Please use this identifier to cite or link to this item: https://scidar.kg.ac.rs/handle/123456789/9092
Title: The prevalence and socioeconomic correlates of depressive and anxiety symptoms in a group of 1,940 Serbian university students
Authors: Simic Vukomanovic, Ivana
Mihajlovic, Goran
Kocic H.
Djonović, Nela
Banković D.
Vukomanovic V.
Djukić Dejanović S.
Journal: Vojnosanitetski Pregled
Issue Date: 1-Feb-2016
Abstract: © 2016, Institut za Vojnomedicinske Naucne Informacije/Documentaciju. All rights reserved. Background/Aim. Mental health of university students is under increasing concern worldwide, because they face challenges which predisposes them to depression and anxiety. The aim of this study was to identify demographic and socioeconomic variables associated with depressive and anxiety symptoms among university students. Methods. This cross-sectional study on 1,940 university students was performed using a questionnaire including demographic and socioeconomic variables, Beck Depression Inventory and Beck Anxiety Inventory. Results. The prevalence of depressive symptoms in students was 23.6%, while the prevalence of anxiety symptoms was 33.5%. The depressive symptoms were significantly related to the study year (p = 0.002), type of faculty (p = 0.014), satisfaction with college major choice (p < 0.001), satisfaction with grade point average (p < 0.001). Female students (odds ratio – OR = 1.791, 95% confidence interval – CI = 1.351–2.374), older students (OR = 1.110, 95% CI = 1.051-1.172), students who reported low family economic situation (OR = 2.091, 95% CI = 1.383–3.162), not owning the room (OR = 1.512, 95% CI = 1.103–2.074), dissatisfaction with graduate education (OR = 1.537, 95% CI = 1.165–2.027) were more likely to show depressive symptoms. The anxiety symptoms were significantly related to study year (p = 0.034), type of faculty (p < 0.001), family economic situation (p = 0.011), college residence (p = 0.001) satisfaction with the college major choice (p = 0.001), and satisfaction with graduate education (p < 0.001). Female students (OR = 1.901, 95% CI = 1.490–2.425), and students who reported parents high expectations of academic success (OR = 1.290, 95% CI = 1.022–1.630) were more likely to show anxiety symptoms. Conclusion. This is one of the largest study examining mental disorders in a sample of university students in Serbia. These findings underscore the importance of early detections of mental problems and prevention interventions in university students.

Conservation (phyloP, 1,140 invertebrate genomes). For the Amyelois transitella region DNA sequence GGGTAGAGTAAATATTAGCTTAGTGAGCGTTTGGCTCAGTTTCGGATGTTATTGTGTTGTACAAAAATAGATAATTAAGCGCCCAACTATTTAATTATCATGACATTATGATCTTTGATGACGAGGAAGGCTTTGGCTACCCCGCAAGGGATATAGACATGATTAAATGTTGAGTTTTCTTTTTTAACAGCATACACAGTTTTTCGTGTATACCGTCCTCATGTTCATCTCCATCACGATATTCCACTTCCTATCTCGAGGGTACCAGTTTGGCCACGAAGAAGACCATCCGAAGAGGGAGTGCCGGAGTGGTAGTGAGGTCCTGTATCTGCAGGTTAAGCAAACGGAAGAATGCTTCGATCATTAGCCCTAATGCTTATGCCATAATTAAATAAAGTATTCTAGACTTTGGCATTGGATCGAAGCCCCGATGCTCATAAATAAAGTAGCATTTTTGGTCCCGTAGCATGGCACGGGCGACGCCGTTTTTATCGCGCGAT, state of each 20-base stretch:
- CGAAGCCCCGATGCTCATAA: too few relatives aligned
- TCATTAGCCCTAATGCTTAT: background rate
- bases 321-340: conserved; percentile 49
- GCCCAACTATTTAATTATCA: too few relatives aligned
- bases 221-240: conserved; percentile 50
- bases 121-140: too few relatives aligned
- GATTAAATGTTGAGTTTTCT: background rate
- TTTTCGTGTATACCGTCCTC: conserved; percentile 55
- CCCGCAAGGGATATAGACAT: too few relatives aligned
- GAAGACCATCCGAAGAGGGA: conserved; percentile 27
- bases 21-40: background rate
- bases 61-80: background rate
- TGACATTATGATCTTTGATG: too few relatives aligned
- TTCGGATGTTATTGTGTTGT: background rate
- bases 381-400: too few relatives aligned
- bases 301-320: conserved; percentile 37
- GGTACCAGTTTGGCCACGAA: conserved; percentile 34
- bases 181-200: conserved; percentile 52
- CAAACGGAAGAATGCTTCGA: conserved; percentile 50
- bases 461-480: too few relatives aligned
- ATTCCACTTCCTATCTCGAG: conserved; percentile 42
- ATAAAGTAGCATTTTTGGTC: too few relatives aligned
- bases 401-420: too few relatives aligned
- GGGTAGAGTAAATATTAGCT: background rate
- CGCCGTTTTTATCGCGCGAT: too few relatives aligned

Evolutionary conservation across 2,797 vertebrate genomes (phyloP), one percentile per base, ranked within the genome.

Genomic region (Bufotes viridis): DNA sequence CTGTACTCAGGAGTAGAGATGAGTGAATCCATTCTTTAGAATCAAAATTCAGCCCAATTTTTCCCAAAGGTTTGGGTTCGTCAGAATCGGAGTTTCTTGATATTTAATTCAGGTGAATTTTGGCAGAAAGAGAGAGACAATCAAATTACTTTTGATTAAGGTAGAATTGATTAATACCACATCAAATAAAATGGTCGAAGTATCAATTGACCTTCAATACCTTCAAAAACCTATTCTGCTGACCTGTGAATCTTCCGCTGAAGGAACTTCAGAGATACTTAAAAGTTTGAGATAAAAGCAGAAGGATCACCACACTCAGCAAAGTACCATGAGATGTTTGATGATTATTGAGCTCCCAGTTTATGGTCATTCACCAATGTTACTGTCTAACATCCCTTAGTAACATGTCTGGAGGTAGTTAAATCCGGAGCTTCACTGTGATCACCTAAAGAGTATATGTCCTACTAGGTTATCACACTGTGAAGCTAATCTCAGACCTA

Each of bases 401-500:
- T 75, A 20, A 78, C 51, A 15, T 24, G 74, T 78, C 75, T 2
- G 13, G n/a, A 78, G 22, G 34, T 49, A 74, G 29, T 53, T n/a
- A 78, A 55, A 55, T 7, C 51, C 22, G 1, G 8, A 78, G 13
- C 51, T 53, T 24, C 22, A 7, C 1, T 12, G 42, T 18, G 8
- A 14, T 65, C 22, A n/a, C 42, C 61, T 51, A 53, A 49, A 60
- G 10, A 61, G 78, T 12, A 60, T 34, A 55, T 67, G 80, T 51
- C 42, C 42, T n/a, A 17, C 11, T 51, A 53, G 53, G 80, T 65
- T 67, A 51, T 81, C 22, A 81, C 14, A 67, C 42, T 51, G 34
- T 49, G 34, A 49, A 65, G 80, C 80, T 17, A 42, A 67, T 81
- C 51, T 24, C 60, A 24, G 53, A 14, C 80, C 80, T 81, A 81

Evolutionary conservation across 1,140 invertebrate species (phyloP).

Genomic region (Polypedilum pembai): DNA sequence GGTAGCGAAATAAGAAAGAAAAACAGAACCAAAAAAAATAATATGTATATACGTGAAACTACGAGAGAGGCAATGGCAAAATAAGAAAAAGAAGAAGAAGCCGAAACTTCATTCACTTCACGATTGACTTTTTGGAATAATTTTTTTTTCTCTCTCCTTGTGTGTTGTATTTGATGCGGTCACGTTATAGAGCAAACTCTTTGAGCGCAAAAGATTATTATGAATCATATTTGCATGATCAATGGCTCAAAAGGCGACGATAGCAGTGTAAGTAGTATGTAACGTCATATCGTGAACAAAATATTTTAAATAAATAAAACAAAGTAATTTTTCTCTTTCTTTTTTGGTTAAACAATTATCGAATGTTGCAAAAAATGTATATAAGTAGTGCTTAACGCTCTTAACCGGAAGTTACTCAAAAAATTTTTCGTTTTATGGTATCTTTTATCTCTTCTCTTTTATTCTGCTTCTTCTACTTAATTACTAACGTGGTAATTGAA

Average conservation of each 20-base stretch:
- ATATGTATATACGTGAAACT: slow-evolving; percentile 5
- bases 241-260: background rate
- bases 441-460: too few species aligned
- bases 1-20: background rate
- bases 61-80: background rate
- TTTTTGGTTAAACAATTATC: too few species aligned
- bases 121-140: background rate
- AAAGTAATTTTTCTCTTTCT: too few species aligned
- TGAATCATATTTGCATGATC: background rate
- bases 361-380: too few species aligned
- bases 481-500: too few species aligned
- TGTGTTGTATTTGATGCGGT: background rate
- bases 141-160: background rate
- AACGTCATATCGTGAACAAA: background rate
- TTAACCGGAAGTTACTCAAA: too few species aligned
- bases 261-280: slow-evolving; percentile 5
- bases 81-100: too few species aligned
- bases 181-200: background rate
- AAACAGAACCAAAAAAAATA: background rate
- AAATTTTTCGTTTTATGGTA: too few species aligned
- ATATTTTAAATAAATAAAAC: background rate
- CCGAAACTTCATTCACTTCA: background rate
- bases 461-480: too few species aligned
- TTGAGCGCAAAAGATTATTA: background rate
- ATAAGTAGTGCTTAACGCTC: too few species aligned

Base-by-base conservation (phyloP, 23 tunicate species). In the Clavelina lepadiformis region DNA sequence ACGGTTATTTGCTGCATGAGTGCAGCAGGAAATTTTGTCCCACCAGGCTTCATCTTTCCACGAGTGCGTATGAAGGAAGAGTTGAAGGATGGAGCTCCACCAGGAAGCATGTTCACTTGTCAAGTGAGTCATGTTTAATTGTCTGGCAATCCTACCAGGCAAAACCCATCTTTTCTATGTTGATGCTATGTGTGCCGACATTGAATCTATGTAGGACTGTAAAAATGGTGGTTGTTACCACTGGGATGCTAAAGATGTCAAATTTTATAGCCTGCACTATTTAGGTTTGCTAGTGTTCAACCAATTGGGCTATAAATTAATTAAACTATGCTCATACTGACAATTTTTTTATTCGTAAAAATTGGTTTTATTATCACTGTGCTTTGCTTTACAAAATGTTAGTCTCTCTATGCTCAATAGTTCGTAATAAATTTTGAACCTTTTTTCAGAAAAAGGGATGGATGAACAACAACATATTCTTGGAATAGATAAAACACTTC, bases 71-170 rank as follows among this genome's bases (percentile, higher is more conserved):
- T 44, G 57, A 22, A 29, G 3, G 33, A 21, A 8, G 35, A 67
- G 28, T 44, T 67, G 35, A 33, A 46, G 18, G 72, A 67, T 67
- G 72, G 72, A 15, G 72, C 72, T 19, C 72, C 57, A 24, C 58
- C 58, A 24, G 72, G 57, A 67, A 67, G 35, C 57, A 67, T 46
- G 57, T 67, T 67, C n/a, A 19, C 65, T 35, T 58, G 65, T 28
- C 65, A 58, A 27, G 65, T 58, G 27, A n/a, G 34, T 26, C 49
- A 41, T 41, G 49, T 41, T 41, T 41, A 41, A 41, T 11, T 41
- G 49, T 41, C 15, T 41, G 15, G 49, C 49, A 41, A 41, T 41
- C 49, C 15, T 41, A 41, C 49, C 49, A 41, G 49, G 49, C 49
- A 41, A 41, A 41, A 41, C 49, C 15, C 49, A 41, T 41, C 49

URI: https://scidar.kg.ac.rs/handle/123456789/9092
Type: Article
DOI: 10.2298/VSP141106143S
ISSN: 00428450
SCOPUS: 84957971996
Appears in Collections:Faculty of Medical Sciences, Kragujevac
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